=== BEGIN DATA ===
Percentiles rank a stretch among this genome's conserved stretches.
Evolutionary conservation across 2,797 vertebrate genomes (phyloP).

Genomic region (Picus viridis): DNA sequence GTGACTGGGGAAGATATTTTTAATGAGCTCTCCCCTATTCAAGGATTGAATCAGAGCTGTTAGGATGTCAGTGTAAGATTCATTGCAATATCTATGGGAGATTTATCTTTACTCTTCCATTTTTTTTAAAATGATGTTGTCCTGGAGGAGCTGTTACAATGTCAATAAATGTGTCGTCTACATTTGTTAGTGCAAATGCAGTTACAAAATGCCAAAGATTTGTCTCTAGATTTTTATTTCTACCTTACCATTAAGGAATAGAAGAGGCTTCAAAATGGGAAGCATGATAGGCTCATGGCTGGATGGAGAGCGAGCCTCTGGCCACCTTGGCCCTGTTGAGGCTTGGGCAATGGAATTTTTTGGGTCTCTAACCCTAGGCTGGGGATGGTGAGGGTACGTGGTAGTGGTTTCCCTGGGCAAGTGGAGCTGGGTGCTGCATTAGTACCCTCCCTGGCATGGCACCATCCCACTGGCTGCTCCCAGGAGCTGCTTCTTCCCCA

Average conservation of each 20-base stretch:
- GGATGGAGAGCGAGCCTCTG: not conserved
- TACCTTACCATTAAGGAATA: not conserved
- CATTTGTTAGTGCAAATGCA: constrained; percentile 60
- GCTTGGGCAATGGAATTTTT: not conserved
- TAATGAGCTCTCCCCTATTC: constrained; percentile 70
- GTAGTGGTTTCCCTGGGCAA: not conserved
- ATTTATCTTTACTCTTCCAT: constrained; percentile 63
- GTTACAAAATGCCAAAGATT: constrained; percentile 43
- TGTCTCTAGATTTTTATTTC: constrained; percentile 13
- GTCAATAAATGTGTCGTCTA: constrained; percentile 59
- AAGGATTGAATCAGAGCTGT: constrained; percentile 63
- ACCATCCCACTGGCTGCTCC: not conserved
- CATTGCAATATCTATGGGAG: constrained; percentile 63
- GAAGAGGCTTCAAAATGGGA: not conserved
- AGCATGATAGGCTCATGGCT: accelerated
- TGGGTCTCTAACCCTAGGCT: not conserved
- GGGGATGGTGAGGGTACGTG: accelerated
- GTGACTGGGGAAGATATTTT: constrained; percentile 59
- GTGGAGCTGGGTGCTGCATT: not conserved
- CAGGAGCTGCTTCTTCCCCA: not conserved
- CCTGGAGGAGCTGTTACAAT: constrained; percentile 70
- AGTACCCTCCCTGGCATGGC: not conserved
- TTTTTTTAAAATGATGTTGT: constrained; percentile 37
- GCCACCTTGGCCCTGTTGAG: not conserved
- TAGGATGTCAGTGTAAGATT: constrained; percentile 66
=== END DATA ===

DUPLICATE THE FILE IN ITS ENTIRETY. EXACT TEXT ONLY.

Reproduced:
Percentiles rank a stretch among this genome's conserved stretches.
Evolutionary conservation across 2,797 vertebrate genomes (phyloP).

Genomic region (Picus viridis): DNA sequence GTGACTGGGGAAGATATTTTTAATGAGCTCTCCCCTATTCAAGGATTGAATCAGAGCTGTTAGGATGTCAGTGTAAGATTCATTGCAATATCTATGGGAGATTTATCTTTACTCTTCCATTTTTTTTAAAATGATGTTGTCCTGGAGGAGCTGTTACAATGTCAATAAATGTGTCGTCTACATTTGTTAGTGCAAATGCAGTTACAAAATGCCAAAGATTTGTCTCTAGATTTTTATTTCTACCTTACCATTAAGGAATAGAAGAGGCTTCAAAATGGGAAGCATGATAGGCTCATGGCTGGATGGAGAGCGAGCCTCTGGCCACCTTGGCCCTGTTGAGGCTTGGGCAATGGAATTTTTTGGGTCTCTAACCCTAGGCTGGGGATGGTGAGGGTACGTGGTAGTGGTTTCCCTGGGCAAGTGGAGCTGGGTGCTGCATTAGTACCCTCCCTGGCATGGCACCATCCCACTGGCTGCTCCCAGGAGCTGCTTCTTCCCCA

Average conservation of each 20-base stretch:
- GGATGGAGAGCGAGCCTCTG: not conserved
- TACCTTACCATTAAGGAATA: not conserved
- CATTTGTTAGTGCAAATGCA: constrained; percentile 60
- GCTTGGGCAATGGAATTTTT: not conserved
- TAATGAGCTCTCCCCTATTC: constrained; percentile 70
- GTAGTGGTTTCCCTGGGCAA: not conserved
- ATTTATCTTTACTCTTCCAT: constrained; percentile 63
- GTTACAAAATGCCAAAGATT: constrained; percentile 43
- TGTCTCTAGATTTTTATTTC: constrained; percentile 13
- GTCAATAAATGTGTCGTCTA: constrained; percentile 59
- AAGGATTGAATCAGAGCTGT: constrained; percentile 63
- ACCATCCCACTGGCTGCTCC: not conserved
- CATTGCAATATCTATGGGAG: constrained; percentile 63
- GAAGAGGCTTCAAAATGGGA: not conserved
- AGCATGATAGGCTCATGGCT: accelerated
- TGGGTCTCTAACCCTAGGCT: not conserved
- GGGGATGGTGAGGGTACGTG: accelerated
- GTGACTGGGGAAGATATTTT: constrained; percentile 59
- GTGGAGCTGGGTGCTGCATT: not conserved
- CAGGAGCTGCTTCTTCCCCA: not conserved
- CCTGGAGGAGCTGTTACAAT: constrained; percentile 70
- AGTACCCTCCCTGGCATGGC: not conserved
- TTTTTTTAAAATGATGTTGT: constrained; percentile 37
- GCCACCTTGGCCCTGTTGAG: not conserved
- TAGGATGTCAGTGTAAGATT: constrained; percentile 66